One point I worry about is government failure, even with Policy 2, though. Policy 1 is subject to abuse because the government could punish someone for being insulting even if he wasn’t (that is, if the judge is corrupt or false witnesses can be produced). Policy 2 is subject to abuse because the government could refrain from punishing someone for throwing rocks even if the car occupants had not been insulting— again, if the judge is corrupt or false witnesses can be produced.

Maybe I should write on this. I should bring it up at the law-and-econ lunch today.

Categories: a.research Tags:

Details in Contracts

January 8th, 2010 No comments

From aWeekly Standard article on mistakes in numbers in the Administration’s Pantybomber report:

You’ve heard about Van Halen’s legendary backstage rider, right? The one that stipulated that all the brown M&Ms be removed from bowls in the band’s dressing rooms? It’s been immortalized as the archetypal act of prima donna pique, but the reason for it was actually practical. The band’s requirements for its elaborate stage show were complex and demanding, and failure to read them carefully and comply would endanger the performance, and possibly people’s safety. Brown M&Ms in the bowls served as a small signal that there might be other, potentially catastrophic oversights.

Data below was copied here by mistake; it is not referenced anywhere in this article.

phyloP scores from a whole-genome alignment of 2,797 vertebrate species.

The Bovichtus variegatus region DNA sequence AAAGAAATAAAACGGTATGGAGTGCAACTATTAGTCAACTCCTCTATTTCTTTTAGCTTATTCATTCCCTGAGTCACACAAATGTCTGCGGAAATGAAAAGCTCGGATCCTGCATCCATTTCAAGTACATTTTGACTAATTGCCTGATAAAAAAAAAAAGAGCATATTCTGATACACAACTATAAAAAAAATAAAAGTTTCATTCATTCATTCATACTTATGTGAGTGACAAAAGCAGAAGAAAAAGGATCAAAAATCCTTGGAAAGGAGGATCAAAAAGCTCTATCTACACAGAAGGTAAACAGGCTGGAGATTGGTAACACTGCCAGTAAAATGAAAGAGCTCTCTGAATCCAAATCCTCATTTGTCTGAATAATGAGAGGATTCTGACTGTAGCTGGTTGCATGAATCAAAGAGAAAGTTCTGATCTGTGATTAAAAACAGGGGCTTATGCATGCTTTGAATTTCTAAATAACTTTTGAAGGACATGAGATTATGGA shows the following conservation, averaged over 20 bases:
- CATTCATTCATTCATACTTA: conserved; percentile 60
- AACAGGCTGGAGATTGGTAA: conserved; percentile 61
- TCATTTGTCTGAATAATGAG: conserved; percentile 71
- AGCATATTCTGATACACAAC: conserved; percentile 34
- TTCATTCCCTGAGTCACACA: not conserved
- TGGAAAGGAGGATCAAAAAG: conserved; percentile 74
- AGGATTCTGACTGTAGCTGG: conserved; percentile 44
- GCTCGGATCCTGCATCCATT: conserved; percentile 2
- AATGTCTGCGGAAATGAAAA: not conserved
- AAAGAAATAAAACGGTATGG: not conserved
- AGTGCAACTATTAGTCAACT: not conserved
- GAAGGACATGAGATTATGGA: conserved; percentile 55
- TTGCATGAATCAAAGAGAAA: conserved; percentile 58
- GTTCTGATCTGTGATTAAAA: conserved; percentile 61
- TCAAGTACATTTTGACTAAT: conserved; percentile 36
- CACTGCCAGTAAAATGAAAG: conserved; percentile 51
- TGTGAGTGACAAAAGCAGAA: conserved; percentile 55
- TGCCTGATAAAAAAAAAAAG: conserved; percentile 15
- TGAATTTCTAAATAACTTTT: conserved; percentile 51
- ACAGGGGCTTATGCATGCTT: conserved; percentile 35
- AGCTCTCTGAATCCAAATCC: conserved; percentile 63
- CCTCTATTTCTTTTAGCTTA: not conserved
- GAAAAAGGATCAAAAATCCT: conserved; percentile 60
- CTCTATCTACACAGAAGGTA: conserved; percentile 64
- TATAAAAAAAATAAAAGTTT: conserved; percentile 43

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The Ethics of Copyright and Unjust Laws

January 8th, 2010 No comments

Two topics I should work on are the ethics of copyright and of unjust laws. The Bible says we should obey the government, which keeps order, and that we should not steal. Some property, however, is created by law. The US government moved certain movies and books out of the public domain into copyright retroactively a few years back. That act, in itself, was theft. Ought we to obey that law? Was it moral for Disney to push for that law? Is it moral to push for its repeal?

Or think about the converse. Suppose the government said that Jews could no longer own property, and any former Jewish property was now in the public domain. Would it be moral for me to go take my Jewish neighbors’ TV set? (well– the TV set that he *used to* own).